Coronavirus infections in England have levelled off after increasing in July, the Office for National Statistics (ONS) says.

An estimated 28,300 people in private households in England had COVID-19 between August 3 and 9, the organisation found.

This was the equivalent of about 0.05% of the population, or one in 1,900 individuals.

Image: The UK's R number remains the same as last week

The estimate is unchanged from the previous week of 27 July to 2 August.

The figures do not include people staying in hospitals, care homes or other institutional settings.


The ONS said that while recent figures had suggested the percentage of individuals testing positive for COVID-19 in households in England had risen slightly in July, this trend now appears to have stopped growing.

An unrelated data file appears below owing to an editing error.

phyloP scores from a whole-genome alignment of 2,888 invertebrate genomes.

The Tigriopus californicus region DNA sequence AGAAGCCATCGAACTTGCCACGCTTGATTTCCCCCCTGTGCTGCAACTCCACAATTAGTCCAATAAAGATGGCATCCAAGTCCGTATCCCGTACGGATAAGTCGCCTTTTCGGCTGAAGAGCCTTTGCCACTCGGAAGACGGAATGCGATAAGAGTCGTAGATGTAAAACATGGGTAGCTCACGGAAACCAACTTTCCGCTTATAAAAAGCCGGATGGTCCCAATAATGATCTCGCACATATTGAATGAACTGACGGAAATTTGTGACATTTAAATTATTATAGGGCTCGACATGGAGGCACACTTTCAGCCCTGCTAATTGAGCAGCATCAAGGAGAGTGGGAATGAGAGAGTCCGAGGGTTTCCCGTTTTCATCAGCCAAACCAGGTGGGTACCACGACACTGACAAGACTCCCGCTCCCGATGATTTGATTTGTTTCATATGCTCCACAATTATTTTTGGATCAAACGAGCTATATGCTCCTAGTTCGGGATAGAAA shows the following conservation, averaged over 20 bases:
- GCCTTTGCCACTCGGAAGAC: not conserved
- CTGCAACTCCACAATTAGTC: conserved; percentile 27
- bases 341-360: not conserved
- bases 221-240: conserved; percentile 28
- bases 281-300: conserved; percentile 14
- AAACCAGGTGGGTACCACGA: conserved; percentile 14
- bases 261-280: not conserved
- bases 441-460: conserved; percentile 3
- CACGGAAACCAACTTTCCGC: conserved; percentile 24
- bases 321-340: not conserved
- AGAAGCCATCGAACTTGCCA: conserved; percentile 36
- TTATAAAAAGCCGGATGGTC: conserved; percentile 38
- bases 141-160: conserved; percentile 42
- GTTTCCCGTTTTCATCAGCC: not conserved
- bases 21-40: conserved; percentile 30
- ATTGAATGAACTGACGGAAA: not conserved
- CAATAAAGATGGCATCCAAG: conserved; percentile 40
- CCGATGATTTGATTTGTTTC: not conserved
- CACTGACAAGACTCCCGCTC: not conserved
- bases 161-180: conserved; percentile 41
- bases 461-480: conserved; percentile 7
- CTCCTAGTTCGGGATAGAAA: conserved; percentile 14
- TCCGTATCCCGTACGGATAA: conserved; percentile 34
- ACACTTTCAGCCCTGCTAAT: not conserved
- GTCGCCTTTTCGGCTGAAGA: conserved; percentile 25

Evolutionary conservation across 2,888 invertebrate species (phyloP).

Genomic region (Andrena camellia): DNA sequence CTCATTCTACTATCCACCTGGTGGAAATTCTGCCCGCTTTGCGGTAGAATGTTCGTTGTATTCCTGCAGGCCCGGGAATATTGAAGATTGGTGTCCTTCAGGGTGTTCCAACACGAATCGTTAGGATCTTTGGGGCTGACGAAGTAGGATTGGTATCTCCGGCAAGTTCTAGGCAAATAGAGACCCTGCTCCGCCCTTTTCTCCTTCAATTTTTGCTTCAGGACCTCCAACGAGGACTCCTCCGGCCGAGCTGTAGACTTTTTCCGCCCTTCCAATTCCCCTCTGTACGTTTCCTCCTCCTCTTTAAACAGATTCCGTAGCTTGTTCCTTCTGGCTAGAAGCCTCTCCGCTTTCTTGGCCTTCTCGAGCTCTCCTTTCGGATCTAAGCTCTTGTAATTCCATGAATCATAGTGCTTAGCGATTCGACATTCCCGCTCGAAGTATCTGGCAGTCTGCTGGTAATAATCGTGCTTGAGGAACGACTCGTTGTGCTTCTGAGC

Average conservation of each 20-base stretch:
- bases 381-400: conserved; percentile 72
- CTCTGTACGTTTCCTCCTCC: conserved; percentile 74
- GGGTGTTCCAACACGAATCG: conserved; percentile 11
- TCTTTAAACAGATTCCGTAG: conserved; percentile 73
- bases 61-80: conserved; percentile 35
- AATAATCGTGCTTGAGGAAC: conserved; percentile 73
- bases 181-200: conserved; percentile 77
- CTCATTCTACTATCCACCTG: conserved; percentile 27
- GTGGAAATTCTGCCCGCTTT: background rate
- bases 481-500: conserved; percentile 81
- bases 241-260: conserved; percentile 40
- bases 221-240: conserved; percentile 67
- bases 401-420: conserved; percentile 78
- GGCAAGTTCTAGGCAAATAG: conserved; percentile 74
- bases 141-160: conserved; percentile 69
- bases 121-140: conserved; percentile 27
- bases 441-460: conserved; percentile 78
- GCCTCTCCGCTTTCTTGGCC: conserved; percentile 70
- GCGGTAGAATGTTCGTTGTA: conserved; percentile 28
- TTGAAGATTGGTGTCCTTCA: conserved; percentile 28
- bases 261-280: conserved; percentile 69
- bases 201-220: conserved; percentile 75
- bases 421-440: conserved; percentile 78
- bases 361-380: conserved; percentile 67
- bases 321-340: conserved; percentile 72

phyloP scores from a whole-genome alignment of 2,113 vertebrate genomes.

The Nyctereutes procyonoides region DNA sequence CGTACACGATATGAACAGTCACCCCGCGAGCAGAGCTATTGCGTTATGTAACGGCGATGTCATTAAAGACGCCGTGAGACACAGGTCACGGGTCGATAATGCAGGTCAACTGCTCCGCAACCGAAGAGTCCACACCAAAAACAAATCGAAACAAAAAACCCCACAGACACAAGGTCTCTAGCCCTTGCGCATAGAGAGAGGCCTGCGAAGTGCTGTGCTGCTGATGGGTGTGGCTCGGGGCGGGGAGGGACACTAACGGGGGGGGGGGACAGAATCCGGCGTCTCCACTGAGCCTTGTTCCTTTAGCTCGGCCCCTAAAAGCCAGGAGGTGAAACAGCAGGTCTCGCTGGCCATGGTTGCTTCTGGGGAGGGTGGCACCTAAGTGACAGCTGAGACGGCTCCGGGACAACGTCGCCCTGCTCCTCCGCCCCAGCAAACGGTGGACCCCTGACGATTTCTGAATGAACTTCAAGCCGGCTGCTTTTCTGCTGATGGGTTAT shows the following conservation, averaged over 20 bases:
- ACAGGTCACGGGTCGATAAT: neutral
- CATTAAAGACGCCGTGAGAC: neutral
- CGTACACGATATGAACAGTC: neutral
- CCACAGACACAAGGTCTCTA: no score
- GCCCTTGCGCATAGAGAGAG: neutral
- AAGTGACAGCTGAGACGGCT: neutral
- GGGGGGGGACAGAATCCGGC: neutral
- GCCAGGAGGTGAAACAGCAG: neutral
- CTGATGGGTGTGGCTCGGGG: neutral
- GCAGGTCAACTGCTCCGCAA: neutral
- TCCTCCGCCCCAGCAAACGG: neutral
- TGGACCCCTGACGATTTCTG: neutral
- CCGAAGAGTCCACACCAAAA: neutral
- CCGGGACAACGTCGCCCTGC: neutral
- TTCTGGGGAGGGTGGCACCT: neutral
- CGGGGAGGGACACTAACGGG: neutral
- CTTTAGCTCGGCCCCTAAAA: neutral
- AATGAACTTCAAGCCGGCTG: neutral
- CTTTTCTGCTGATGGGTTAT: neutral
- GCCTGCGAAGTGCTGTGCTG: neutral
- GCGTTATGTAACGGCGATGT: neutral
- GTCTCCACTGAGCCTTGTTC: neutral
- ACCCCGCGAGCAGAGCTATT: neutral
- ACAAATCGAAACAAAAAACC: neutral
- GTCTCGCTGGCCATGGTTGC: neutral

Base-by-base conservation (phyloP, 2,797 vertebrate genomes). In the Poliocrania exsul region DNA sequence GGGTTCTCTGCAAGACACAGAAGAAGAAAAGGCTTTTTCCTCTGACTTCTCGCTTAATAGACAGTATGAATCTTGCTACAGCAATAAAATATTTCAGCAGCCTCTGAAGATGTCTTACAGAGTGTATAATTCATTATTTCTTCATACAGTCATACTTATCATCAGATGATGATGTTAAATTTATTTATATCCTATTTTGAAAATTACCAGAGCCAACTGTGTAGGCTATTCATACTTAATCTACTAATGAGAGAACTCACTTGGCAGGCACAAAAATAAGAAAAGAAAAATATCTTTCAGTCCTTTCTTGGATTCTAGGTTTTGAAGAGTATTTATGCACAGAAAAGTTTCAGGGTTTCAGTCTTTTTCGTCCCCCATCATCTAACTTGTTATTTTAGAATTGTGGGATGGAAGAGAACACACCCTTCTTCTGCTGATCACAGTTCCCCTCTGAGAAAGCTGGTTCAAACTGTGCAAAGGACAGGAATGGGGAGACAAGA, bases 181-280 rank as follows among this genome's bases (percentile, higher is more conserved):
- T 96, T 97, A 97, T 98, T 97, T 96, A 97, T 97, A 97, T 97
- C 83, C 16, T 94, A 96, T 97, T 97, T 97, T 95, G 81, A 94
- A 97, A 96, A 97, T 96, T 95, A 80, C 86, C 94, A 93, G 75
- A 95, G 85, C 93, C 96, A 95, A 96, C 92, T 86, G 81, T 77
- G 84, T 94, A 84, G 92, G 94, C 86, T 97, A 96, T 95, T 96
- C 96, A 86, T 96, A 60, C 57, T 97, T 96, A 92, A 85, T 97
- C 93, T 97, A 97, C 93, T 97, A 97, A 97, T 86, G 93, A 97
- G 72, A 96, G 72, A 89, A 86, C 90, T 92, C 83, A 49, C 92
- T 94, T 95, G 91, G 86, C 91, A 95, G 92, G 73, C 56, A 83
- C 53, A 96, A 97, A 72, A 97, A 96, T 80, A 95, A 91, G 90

"There is some evidence of a small increase in the percentage of people testing positive for COVID-19 in July, following a low point in June, but this appears to have now levelled off," the ONS reported in its weekly infection survey.

It comes as the R rate – which measures the average number of people someone with the virus passes it on to – remained the same.

It is still between 0.8 and 1, the UK government confirmed in its weekly review.

However the daily growth rate has slightly increased from -5% to between -4% and -1%. The area which has the highest growth rate is southwest England, where it is between -5% and 1%.

Tighter restrictions imposed on parts of Greater Manchester, West Yorkshire, East Lancashire and Leicester will also continue until at least early next week.

Boris Johnson announced lockdown measures for bowling alleys, casinos, skating rinks and beauty salons were being eased in England on Friday.

The changes were originally planned for 1 August but were put on hold because the prime minister said case numbers were "creeping up".

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